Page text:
The day after I saw these installations, a series of smoke bombs went off in the Montreal Metro. The word "terrorism" was instantly bandied about, and sides were quickly drawn (it was assumed that the action was related to the ongoing student protests in Quebec). All of the text generated by the event, whether it was pro, con, or in-between, dealt in absolutes. The more accustomed to violent political intervention we become, oddly enough, the less nuanced, considered, or even accurate our discourses around these events become.

The boundaries between condoning and understanding remain as conflicted as ever.

Casey Roberts at Parts Gallery

Until June 24, 1150 Queen St. E., Toronto;

Casey Roberts's small suite of new(ish) works at Parts Gallery are a solid introduction to this emerging, Indianapolis-based multimedia artist. Here's hoping we see more of his work soon.

Roberts creates paintings by combining cyanotype (a chemically treated paper that turns sky blue when exposed to light) and cyanotype that has been manipulated (with kitchen-sink tools such as bleach and baking soda) to create colours other than blue, plus collage and gouache. The effect is both soothing and eerie, like looking at the world through a bottle filled with oil.

His subject matter, boreal landscapes, is no less quirky, despite the pedestrian origins. In a Roberts forest, blood drips from trees, and eyes, many pairs of eyes, peer out from black pits, hiding spots. Spectral human silhouettes patrol between the trees, sinister or just lost.

With his loose compositions and occasional dips into the psychedelic, Roberts will remind viewers of whimsical National Film Board animations from the 1970s, the era of tie-dyed T-shirts and macramé wall hangings. But ultimately Roberts's work is far more self-aware and decidedly not innocent.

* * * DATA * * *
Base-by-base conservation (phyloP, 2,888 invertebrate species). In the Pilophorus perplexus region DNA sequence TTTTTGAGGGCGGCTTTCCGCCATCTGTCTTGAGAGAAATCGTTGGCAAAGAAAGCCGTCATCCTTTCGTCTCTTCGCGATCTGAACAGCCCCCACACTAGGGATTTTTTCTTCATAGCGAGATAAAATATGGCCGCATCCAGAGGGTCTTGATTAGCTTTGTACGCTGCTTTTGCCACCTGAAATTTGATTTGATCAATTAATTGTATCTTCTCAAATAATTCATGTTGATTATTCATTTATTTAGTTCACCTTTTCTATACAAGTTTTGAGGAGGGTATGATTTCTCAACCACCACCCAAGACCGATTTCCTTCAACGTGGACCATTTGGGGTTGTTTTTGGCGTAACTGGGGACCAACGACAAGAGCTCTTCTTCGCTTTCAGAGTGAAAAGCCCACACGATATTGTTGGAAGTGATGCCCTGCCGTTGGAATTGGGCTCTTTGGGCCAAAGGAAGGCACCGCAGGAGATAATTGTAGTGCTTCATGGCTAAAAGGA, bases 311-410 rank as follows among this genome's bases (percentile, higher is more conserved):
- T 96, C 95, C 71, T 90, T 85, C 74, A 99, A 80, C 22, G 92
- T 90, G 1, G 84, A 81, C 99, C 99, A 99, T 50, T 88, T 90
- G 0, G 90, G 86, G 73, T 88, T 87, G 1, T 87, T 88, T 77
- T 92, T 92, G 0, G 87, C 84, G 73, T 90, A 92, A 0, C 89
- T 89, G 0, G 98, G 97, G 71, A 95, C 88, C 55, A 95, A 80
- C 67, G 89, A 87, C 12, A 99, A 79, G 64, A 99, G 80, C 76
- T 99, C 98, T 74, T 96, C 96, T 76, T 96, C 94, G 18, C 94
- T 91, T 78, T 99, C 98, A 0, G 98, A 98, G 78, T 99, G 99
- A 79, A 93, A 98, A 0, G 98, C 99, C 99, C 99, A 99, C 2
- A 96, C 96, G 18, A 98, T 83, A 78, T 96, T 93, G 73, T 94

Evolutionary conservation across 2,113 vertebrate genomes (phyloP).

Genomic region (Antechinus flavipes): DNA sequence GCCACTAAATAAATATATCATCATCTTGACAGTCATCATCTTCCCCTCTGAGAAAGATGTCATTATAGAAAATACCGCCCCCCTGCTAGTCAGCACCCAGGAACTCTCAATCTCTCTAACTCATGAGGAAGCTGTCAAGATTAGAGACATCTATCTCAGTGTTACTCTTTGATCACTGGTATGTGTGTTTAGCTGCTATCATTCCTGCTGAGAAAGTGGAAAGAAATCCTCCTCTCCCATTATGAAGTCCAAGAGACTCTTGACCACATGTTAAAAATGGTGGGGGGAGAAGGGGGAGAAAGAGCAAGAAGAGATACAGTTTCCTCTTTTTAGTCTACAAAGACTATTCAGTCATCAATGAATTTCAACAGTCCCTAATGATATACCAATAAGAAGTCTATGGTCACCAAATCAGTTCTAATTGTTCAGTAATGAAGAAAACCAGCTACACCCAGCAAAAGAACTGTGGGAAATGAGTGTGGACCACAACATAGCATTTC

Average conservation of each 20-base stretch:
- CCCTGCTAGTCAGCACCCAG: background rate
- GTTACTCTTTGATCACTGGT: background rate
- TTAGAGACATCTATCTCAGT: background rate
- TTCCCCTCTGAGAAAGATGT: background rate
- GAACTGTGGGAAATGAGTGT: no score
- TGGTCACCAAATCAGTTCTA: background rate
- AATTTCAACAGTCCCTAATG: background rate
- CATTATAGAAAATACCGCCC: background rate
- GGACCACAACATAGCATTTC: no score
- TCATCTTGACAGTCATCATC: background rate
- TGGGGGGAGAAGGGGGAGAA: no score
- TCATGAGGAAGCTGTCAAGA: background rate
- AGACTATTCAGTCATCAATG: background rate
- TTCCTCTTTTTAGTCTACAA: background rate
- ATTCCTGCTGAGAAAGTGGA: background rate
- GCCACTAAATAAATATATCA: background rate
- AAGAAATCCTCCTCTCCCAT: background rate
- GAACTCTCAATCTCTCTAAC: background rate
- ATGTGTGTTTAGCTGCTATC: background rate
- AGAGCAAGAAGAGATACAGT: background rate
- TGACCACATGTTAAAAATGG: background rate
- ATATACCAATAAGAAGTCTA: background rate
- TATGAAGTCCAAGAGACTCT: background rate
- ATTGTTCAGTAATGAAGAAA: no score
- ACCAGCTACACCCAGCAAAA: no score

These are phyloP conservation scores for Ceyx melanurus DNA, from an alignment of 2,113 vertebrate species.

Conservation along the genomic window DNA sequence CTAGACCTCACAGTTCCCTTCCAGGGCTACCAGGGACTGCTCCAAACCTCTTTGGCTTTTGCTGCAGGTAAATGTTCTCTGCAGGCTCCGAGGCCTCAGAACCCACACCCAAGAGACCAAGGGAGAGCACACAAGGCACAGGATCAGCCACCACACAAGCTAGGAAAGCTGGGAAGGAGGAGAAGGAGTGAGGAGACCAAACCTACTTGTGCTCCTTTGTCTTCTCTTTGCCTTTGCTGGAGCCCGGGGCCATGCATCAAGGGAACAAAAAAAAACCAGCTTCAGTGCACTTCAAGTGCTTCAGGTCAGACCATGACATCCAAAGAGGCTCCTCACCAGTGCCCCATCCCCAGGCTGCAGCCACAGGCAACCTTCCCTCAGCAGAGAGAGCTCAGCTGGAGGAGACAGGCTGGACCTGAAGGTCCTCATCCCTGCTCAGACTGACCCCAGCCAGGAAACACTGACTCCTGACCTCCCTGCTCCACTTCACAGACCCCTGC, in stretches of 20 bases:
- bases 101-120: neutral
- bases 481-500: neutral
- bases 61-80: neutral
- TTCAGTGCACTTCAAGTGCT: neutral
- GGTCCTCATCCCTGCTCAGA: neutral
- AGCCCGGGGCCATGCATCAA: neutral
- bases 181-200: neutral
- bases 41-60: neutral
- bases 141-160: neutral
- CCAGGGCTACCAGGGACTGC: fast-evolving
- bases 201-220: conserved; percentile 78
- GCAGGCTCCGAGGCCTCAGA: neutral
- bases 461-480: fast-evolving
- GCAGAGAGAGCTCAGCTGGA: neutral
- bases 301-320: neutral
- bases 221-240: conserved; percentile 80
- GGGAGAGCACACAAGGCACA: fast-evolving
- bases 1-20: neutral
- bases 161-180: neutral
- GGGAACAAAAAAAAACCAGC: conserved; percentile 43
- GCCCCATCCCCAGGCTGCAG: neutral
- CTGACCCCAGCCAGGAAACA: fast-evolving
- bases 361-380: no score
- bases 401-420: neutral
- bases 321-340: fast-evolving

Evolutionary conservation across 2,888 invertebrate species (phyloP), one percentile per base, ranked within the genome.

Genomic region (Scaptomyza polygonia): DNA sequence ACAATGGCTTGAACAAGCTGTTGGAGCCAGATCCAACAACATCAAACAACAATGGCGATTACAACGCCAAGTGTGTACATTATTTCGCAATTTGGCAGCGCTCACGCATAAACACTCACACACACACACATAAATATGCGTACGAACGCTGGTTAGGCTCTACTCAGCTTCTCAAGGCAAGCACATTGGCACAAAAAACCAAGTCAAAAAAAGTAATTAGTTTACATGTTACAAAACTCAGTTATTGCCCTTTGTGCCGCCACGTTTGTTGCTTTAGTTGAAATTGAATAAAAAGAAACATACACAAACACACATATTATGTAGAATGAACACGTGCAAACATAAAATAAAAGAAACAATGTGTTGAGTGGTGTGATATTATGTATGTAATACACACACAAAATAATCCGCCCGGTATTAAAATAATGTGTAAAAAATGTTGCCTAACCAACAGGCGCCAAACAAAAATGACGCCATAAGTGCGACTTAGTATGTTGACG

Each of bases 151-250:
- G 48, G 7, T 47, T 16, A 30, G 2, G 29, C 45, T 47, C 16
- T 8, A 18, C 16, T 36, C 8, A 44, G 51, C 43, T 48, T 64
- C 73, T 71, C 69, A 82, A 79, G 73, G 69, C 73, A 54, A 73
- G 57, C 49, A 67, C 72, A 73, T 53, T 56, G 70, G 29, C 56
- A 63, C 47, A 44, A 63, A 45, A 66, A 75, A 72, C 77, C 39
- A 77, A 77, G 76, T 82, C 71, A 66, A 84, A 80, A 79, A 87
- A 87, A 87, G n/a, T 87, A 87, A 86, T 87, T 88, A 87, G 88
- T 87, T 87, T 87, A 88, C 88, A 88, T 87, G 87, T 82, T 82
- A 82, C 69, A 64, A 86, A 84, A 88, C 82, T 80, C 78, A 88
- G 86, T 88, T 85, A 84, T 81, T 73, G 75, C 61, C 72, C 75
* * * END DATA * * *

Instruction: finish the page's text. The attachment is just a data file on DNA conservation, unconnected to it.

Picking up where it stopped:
I do wish, however, that he would stop adding texts, such as "totally free now," to his works. Text on a painting is always tricky, and too often ends up over-determining the work, limiting readings for the viewer and literalizing what is already present. Roberts's work is enough of a magical mystery tour, it hardly needs road signs.

In other venues

April Hickox at Katzman Kamen Gallery

Until June 2, No. 406, 80 Spadina Ave., Toronto;

Hickox's rain-splattered photos of harbours and boats, as well as her intriguing series of riverscapes shot from behind the porthole of a boat, are moody and silent – just like the old salts I grew up avoiding in coastal New Brunswick. Perfect art for a cloudy, sullen day.

Exposed 2012 at the Gladstone Hotel

Until May 29, 1214 Queen St. W., Toronto;

Like any big survey, this group show of new photography is full of hits and clogged with misses. But don't overlook Chris Ironside's playful, kinky, nude and glitter skeleton-boy collages. Not that you could – they are bigger than life size.

Aaron Vincent Elkaim at Pikto

Until May 31, 55 Mill St., Toronto;

Morocco's shrinking Jewish population, a community that once numbered in the hundreds of thousands, comes to bright, lively life in Elkaim's photos – images that act as a counter to the dominant narrative of decline and disappearance.